Celebrating Sendak, rabbis walk for rights and more

Exhibit explores work, legacy of Maurice Sendak

Ellen Futterman, Editor

Next week the Light will present its annual eight-page Fall Arts Guide, which is chock full of events and performances taking place over the coming months. Today, I’d like to provide a preview with a few events that don’t really fit into the guide, but are definitely worth checking out with a visit.

The first pays tribute to the works of Maurice Sendak (born in Brooklyn to Polish-Jewish immigrant parents) in celebration of the 50th anniversary of his beloved 1963 children’s book, “Where the Wild Things Are” (the exhibit has been touring the country since 2013).The St. Louis Public Library will host “Maurice Sendak: The Memorial Exhibition 50 Years, 50 Works, 50 Reasons,” which opens Sept. 5 and runs through Oct. 18.

Original art works are presented with comments from 50 extraordinary people whose lives were touched by the author. The multifaceted celebration will feature exhibits, programs, activities, and discussions for kids and adults at Central Library and the library’s 16 locations. All events are free and open to the public. 

The exhibit kicks off at downtown’s Central Library, 1301 Olive Street, at 10 a.m. Sept. 5 with a ceremony featuring dignitaries and live “wild things” from “Where the Wild Things Are.” Activities for kids including crafts, storytelling, and a special reading of “Where the Wild Things Are,” which tells the story of a young boy named Max, who misbehaves and is sent to his bedroom where he dreams of cavorting with jungle beasts. Fun features of the library exhibit allow visitors to enter the life-size, interactive replica of Max’s bedroom; lie on Max’s bed, gaze at the jungle canopy, and hear night sound; climb in Max’s sailboat and find monsters hiding throughout the library.

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For more information, go to slpl.org/gowild/ or call 314-241-2288.

‘Orange is the New Black’ redux

Remember Missouri State Senator Jeff Smith?  

To refresh, in 2009, he pled guilty to two counts of obstruction of justice and resigned his seat. He admitted his involvement, and attempted cover-up, in two federal election law violations committed during his 2004 campaign for Congress as a Democrat.

Smith served a year and a day in the Federal Correctional Institution in Manchester, Kentucky. During that time, he kept copious notes about what he saw in the prison system, which he says exploits racial tension and bias, and builds better criminals instead of better citizens.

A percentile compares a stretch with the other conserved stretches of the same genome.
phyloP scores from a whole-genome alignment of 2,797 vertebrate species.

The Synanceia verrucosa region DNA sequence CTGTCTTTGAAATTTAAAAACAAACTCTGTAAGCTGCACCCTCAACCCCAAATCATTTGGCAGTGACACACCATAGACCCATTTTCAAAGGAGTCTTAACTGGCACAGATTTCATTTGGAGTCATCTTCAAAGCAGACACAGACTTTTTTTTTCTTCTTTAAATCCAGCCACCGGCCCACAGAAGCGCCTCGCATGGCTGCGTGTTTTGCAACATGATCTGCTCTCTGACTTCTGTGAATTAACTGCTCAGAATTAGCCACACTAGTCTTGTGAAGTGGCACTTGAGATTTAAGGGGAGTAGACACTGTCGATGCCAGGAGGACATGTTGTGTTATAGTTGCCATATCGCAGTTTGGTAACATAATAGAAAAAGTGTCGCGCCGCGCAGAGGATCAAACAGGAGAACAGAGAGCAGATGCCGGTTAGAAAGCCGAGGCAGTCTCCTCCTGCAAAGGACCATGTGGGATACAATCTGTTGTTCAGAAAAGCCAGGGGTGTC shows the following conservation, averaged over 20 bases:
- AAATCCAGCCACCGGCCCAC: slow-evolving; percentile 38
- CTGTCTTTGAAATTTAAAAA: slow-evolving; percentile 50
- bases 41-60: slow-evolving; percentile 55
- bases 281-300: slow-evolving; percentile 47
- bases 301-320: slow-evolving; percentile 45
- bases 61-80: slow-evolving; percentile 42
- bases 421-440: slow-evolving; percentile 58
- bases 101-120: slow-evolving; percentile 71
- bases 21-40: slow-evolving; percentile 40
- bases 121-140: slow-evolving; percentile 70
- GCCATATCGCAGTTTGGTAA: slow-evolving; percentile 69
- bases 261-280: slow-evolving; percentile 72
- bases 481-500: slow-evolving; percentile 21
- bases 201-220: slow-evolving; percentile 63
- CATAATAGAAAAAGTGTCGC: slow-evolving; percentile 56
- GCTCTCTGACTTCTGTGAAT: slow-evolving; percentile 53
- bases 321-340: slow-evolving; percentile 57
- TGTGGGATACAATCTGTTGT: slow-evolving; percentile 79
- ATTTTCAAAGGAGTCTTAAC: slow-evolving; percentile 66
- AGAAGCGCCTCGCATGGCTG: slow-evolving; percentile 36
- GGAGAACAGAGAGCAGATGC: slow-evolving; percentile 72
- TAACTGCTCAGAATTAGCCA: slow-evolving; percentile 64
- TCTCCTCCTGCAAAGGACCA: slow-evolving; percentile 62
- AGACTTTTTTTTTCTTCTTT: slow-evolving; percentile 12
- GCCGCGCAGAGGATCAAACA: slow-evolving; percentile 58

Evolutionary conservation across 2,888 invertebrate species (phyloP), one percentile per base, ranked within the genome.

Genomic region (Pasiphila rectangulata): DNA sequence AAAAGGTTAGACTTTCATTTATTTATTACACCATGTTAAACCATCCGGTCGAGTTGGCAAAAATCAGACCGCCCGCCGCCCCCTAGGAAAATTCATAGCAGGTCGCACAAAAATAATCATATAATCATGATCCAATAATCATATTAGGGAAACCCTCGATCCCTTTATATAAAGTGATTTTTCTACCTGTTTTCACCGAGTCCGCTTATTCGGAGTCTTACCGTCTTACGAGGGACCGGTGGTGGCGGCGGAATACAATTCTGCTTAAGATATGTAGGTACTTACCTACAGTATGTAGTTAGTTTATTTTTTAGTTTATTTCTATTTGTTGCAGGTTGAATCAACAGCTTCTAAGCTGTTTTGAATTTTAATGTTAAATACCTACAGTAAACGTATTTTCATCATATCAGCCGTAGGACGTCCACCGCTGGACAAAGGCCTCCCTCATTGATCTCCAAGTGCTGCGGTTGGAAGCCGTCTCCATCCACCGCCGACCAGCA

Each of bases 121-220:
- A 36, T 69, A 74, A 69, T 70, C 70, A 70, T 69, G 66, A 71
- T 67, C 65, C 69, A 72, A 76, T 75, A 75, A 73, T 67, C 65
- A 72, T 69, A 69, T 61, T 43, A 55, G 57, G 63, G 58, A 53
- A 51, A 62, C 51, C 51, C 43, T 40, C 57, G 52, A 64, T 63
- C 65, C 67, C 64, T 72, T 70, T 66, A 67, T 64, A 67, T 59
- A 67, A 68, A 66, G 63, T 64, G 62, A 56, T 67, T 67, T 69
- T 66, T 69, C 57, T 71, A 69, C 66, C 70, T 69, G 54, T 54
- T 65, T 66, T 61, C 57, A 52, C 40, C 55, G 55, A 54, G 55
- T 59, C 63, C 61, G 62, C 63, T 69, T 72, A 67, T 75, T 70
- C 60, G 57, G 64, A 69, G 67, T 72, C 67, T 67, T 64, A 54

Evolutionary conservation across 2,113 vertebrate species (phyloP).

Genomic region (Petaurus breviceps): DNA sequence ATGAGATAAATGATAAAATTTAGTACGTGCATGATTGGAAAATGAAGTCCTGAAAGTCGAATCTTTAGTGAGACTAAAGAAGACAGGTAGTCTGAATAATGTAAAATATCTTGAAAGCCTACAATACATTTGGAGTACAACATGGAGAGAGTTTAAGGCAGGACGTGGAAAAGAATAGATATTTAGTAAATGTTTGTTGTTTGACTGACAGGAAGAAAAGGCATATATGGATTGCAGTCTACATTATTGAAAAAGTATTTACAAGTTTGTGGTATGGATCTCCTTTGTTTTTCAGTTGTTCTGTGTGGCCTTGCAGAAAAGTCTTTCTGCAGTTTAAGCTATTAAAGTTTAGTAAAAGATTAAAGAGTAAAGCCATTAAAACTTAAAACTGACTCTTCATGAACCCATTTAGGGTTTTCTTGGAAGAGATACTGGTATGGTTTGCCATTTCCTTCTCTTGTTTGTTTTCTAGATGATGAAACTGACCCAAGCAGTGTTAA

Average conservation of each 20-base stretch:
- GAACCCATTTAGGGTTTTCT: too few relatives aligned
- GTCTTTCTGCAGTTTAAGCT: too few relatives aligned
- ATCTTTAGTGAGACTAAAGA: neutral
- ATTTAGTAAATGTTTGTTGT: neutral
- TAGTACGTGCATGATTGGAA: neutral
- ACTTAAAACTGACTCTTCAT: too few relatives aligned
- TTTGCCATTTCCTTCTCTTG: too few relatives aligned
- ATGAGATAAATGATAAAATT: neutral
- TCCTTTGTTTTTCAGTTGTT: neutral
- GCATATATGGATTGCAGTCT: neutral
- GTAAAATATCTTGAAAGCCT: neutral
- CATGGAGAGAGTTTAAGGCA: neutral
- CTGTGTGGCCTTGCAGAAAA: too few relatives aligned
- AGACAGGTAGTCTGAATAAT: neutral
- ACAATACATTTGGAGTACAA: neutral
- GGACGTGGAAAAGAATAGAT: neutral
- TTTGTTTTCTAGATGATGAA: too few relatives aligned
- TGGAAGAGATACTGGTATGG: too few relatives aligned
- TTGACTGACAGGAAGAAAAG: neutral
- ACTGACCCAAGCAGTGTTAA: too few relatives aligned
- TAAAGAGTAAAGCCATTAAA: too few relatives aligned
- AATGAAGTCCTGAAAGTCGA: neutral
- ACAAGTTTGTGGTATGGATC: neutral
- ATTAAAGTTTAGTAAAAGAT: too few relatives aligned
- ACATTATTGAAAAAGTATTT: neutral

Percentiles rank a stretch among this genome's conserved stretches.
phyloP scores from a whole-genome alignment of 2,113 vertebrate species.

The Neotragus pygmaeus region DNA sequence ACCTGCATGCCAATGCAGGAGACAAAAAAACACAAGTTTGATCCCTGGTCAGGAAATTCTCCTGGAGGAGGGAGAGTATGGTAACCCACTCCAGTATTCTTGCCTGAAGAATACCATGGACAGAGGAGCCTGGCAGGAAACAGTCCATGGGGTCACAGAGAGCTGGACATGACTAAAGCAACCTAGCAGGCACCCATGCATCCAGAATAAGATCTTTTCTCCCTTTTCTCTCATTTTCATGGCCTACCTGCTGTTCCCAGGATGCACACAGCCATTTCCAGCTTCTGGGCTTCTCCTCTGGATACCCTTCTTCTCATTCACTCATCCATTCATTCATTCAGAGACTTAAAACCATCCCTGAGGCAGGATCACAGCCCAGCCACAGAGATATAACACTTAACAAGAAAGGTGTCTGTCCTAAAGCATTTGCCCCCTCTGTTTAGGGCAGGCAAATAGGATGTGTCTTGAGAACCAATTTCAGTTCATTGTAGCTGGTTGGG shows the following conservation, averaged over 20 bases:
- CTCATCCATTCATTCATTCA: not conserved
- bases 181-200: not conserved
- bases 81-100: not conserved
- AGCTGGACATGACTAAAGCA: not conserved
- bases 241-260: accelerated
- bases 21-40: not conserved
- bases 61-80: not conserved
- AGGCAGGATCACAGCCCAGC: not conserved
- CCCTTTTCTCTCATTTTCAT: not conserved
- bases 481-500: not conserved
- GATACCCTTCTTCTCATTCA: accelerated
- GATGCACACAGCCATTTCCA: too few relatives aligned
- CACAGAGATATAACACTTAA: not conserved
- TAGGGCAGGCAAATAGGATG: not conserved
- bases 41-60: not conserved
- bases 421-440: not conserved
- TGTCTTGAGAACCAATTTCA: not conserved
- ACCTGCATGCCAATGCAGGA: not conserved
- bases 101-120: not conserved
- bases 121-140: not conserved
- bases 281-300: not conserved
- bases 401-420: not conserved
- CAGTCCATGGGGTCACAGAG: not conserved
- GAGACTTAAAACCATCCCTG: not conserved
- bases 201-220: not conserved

At 7 p.m. Sept. 15, Smith will sign and discuss his new book, “Mr. Smith Goes to Prison: What My Year Behind Bars Taught Me about America’s Prison Crisis” (St. Martin’s Press) at Left Bank Books in the Central West End. In the book, Smith examines “the shortcomings of a race-based cycle of poverty and crime that sets inmates up to fail.”

Smith grew up in Olivette and graduated from Ladue Horton Watkins High School. He received a doctorate in political science from Washington University.

Today, Smith is now an assistant professor at the New School’s Milano School of International Affairs, Management, and Urban Planning in Manhattan. He lives in New Jersey with his wife and young son.

For more information, call 314-367-6731 or visit left-bank.com.

Songs from the heart

Art & Faith St. Louis will present its fifth annual interfaith concert at 5:30 p.m. Sept. 20 at the Sheldon Concert Hall, 3648 Washington Boulevard. The purpose of the free concert is not only to welcome people of all races, religions and ethnicities in the hopes of bringing about unity but also to create an ongoing relationship between the arts and faith communities to build a more harmonious St. Louis. 

This year’s event will feature celebrated soprano Christine Brewer as well as jazz and soul vocalist Brian Owens. Additional performers include In Unison chorus from the St. Louis Symphony; Courage Counts, a vocal ensemble of young people from Ferguson; the Catholic Hispanic ensemble; Rabbi James Stone Goodman of Neve Shalom; Turkish Muslim group, Hindu Temple, Sikh Study Circle and Mormon Rising Generation St. Louis Youth Chorus.

For more information, go to artsfaithstl.org.

Rabbis walk for rights

Rabbi Andrea Goldstein of Congregation Shaare Emeth and Rabbi Randy Fleisher of Central Reform Congregation were among 150 Reform rabbis participating in the NAACP’s “Journey for Justice.” The 40-day, 860-mile march — which began in Selma, Alabama on Aug. 1 and will end Sept. 15 in Washington, D.C. — commemorates the 50th anniversary of the Voting Rights Act.

Each day of the march, two or more Reform rabbis from around the country join members of the NAACP to raise awareness of economic inequality, education reform, criminal justice reform, and voting rights.

Goldstein, who marched on Aug. 20, was one of many who carried a Torah scroll that is making the entire 40-day journey.  Fleisher marched and carried the Torah scroll on Aug. 6 in Montgomery, Alabama.

Twenty years of remembrance

Hats off to the organizers of the 20th anniversary of the St. Louis Holocaust Museum and Learning Center gala at the Ritz Carlton in Clayton last week, which was attended by more than 600 people. Elie Wiesel sent a commemorative letter and speeches by Ella Schmidt, a 10th grader at John Burroughs School and Gloria Feldman, a Holocaust survivor, noted the impact and importance the museum has made not only in their lives but also to every one who visits. As Ella noted, hers is the last generation who will have the chance to meet survivors, such as Feldman, and learn in person what it means to Jews when we say “never again.”

To view both speeches, go to stljewishlight.com/hmlc20.